Buying a home can be an overwhelming process. From finalizing a preapproval with your mortgage lender and scouring the real estate listings to home inspections and staying within budget, it is easy to see the challenges of buying a home. Unfortunately, most buyers do not research and prepare for the process of making an offer once they find a home they want to purchase. Instead of only relying on what an agent believes is the right price to offer, proper research and preparation before finalizing an offer is smart. Using these tips, you will understand how to make a smart offer that suits your needs.

Research the Local Market

The seller's agent should price the home based on the local market. This ensures that the home will not be sold for more or less than similar homes in the area. While the seller's agent should know the local market, many homeowners will ask their agent to price the home higher than other homes because they believe their home is more valuable.

In some instances, this is correct. If the home offers unique, appealing elements, such as a fence, outdoor living space, or energy-efficient upgrades, the property will be more valuable than others in the area that don't have those features. In addition, if the number of available homes on the market is low, the seller may price the home higher than usual because there is less competition.

Investigate the homes that have sold in the area before determining a price to offer. Then, consult your real estate agent for their recommendation on an offer. Make comparisons and adjustments before finalizing an amount to offer.

Get a Preapproval Letter

Technically, a preapproval letter is not needed when making an offer, but it is helpful if you want a seller to take you and your offer seriously.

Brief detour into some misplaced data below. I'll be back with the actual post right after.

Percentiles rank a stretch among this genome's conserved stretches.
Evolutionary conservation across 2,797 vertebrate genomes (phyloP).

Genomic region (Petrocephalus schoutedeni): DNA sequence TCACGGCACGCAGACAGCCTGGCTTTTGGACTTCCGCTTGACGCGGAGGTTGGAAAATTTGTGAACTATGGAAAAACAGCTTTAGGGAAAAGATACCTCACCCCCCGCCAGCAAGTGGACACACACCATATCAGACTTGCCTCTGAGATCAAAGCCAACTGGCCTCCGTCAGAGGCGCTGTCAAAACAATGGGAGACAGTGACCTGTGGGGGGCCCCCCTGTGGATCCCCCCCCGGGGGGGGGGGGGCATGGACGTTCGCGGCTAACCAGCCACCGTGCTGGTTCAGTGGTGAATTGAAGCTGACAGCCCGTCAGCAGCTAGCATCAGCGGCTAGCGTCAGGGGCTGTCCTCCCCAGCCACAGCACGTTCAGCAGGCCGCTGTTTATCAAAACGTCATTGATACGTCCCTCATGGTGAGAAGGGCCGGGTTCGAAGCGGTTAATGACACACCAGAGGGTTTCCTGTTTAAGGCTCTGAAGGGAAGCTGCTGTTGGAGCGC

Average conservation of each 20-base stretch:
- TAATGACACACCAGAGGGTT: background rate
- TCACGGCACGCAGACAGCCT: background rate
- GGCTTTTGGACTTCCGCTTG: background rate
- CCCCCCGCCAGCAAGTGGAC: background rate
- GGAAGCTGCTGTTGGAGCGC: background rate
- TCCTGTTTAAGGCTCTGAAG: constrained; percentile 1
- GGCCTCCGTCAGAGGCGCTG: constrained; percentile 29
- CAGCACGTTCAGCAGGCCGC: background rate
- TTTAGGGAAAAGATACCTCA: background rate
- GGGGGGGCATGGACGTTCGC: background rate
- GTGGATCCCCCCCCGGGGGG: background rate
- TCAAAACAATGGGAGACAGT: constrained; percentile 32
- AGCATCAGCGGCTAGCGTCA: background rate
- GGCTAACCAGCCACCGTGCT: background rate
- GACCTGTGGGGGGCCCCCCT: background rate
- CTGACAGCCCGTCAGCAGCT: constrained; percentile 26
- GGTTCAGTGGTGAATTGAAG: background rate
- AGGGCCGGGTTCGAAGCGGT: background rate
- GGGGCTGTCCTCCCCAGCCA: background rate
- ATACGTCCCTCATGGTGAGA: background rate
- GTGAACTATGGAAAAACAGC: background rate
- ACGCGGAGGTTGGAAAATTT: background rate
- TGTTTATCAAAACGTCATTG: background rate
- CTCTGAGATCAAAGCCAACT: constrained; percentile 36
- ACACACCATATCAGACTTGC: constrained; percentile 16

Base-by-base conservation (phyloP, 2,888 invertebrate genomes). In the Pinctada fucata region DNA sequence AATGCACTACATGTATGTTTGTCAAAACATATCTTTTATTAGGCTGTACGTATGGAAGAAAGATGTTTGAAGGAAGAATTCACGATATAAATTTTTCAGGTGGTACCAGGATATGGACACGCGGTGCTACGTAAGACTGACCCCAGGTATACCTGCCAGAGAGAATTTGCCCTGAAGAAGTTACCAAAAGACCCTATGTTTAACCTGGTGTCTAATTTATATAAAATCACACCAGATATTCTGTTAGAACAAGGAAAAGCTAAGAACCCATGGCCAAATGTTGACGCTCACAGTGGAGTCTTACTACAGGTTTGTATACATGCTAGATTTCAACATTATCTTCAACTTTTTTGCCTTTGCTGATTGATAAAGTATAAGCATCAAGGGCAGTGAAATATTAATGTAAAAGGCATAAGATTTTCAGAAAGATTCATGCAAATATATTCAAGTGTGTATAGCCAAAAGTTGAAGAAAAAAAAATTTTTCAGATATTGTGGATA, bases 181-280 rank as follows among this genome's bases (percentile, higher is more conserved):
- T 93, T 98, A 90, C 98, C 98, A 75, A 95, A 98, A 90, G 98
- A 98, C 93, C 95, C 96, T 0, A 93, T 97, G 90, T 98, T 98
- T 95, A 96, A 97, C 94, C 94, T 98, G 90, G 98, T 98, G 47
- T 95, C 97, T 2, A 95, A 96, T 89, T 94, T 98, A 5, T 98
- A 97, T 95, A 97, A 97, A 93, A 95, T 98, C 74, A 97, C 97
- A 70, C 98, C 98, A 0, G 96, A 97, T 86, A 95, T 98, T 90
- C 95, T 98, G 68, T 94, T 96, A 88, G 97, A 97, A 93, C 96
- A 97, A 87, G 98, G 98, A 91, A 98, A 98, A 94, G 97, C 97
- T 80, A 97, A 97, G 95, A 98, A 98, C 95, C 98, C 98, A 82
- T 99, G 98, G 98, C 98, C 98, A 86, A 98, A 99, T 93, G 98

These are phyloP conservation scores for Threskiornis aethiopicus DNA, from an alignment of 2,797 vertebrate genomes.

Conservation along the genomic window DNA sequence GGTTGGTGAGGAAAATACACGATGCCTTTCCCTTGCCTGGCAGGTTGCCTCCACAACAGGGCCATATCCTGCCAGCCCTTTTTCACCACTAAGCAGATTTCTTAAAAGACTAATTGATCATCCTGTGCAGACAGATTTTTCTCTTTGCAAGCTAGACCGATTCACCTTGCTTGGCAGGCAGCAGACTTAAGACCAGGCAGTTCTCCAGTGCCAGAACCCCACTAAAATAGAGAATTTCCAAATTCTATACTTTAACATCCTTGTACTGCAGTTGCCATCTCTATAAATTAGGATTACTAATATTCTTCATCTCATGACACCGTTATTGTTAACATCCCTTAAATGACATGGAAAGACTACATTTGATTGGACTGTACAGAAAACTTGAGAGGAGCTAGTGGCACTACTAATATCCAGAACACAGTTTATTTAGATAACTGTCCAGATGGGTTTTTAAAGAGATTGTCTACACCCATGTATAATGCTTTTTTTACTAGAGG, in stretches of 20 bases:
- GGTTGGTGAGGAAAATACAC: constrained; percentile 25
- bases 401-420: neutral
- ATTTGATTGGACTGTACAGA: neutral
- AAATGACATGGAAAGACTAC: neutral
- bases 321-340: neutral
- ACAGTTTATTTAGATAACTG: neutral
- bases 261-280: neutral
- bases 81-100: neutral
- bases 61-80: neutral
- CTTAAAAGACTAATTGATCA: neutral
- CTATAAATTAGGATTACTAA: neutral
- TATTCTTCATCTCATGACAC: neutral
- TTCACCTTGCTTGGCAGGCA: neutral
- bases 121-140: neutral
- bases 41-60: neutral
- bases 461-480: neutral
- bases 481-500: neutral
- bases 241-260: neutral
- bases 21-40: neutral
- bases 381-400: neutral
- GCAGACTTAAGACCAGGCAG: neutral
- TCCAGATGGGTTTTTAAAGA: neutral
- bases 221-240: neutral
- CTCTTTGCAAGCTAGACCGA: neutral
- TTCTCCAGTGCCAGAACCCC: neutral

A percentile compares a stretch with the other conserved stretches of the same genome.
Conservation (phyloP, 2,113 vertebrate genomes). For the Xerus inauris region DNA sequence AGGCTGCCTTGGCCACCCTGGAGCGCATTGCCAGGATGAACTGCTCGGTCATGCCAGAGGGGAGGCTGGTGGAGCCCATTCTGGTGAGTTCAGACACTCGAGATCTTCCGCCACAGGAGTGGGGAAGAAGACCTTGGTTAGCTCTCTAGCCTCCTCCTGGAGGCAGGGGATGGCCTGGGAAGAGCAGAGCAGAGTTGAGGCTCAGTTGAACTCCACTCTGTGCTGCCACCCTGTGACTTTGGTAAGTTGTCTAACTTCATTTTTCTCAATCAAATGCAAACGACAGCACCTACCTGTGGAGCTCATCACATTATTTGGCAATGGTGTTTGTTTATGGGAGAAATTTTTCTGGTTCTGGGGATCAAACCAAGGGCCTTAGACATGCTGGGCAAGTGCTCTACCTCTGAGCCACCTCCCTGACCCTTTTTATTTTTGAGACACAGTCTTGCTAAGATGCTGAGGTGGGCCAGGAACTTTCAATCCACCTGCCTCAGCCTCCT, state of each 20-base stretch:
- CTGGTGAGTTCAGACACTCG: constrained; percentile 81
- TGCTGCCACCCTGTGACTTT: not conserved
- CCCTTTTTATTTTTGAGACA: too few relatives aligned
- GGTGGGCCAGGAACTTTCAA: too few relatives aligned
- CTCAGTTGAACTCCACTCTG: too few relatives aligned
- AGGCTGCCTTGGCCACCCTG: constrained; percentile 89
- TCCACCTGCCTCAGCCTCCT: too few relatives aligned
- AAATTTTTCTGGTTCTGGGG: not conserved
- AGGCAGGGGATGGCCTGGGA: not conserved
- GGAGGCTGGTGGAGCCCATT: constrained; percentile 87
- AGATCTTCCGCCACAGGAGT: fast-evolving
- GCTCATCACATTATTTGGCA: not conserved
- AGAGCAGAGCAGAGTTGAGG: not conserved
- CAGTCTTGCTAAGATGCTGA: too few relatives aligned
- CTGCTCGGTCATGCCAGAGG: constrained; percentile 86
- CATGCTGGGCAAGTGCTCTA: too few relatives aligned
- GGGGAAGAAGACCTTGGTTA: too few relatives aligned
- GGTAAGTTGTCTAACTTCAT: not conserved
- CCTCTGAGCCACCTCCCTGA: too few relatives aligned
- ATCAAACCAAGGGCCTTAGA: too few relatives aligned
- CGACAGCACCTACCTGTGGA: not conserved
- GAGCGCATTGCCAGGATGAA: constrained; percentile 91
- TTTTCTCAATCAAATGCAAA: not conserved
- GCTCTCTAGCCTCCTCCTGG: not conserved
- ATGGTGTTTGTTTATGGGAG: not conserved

It is smart to talk to your lender before beginning the home search process. Utilizing paystubs, credit reports, and statements showing your monthly bills, your lender will determine how much of a home you can realistically afford. This helps you narrow down the long list of homes that are available for sale.

Once your lender completes this calculation, a more thorough investigation of your finances and credit will be conducted before they will provide you with a preapproval letter.

A preapproval letter will show real estate agents and sellers that you are ready, willing, and able to make the home purchase. Not only will the letter show that you can afford the home, but it will also show the seller that you have already been approved to buy the home, which can make the purchase process less time-consuming.

If you are making a cash purchase, a letter from your bank or attorney showing proof that you have the funds will be necessary.

Write a Check

Lastly, if you want a seller to take your offer seriously, offer earnest money.

Earnest money is a small deposit, usually 1 to 2 percent of the purchase price, that shows your seller you are interested and ready to sign papers. A personal check or cashier's check in the amount should accompany the offer letter.

If the seller agrees to your offer and you close on the home successfully, the earnest money will be credited towards your closing costs. If the sale falls through for some reason, the seller will most likely be able to keep the earnest money, since it is not usually refundable.

In certain markets, where inventory is low or there is a higher amount of competition, earnest money may need to be higher to prove your interest and capability to pay.

Real estate is an excellent investment, but you should never forego the importance of the offer. With these tips, you will be able to make a smart offer on your home purchase.